Art created in North America includes objects made by native cultures of the present-day United States and Canada; paintings and decorative arts produced during colonial times; 18th- and 19th-century masterpieces; and the work of contemporary artists and photographers.
68 5/8 x 68 5/8 inches
Museum purchaseArts of North America
Kenneth Noland was a leading proponent of Color Field painting. Along with Helen Frankenthaler and Morris Louis, he pioneered a stain painting technique, using first oil, then acrylic-based Magna, on raw, unprimed canvas. This method allowed for a remarkable directness of color.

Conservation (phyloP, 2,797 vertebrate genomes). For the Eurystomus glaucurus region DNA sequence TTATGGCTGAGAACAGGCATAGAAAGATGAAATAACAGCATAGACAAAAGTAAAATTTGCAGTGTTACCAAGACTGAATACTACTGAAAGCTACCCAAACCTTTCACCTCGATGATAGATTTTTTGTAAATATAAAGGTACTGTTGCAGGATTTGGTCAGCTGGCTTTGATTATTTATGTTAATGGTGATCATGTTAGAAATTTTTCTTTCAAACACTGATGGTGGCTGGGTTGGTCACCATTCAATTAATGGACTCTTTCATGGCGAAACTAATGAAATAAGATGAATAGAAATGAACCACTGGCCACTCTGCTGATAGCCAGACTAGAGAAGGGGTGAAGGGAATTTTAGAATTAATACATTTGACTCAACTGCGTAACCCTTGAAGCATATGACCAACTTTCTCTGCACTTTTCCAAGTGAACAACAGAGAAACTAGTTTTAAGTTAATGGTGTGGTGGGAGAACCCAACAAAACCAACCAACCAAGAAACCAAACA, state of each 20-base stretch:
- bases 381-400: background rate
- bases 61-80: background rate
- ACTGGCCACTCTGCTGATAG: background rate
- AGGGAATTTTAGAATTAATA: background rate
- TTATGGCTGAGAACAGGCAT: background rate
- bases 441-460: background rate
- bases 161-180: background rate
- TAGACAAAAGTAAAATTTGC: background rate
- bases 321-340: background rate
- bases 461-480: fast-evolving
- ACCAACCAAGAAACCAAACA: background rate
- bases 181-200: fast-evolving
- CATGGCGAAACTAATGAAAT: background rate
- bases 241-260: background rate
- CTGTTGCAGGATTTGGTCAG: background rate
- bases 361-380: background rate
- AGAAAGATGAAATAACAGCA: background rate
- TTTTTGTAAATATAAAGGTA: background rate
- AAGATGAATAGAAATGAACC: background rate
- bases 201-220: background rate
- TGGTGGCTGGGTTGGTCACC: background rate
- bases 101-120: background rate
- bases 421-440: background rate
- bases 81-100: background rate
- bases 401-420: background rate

Half is one of a series of approximately 200 concentric-circle paintings Noland created between 1956 and 1963. Each painting varies in terms of the number, width, placement, and color of the circles. Working from the center outward, Noland applied paint directly onto raw canvas so that it soaked into the material, achieving an extraordinary degree of chromatic vibrancy. The visual drama of Half is in part due to the contrast between the expansive painterliness of the outermost circle and the more restrained geometries of the inner circles. The shifting color values add further drama, ranging from cool green to a deep celestial blue, creating an image that seems to bloom and pulsate, expand and contract.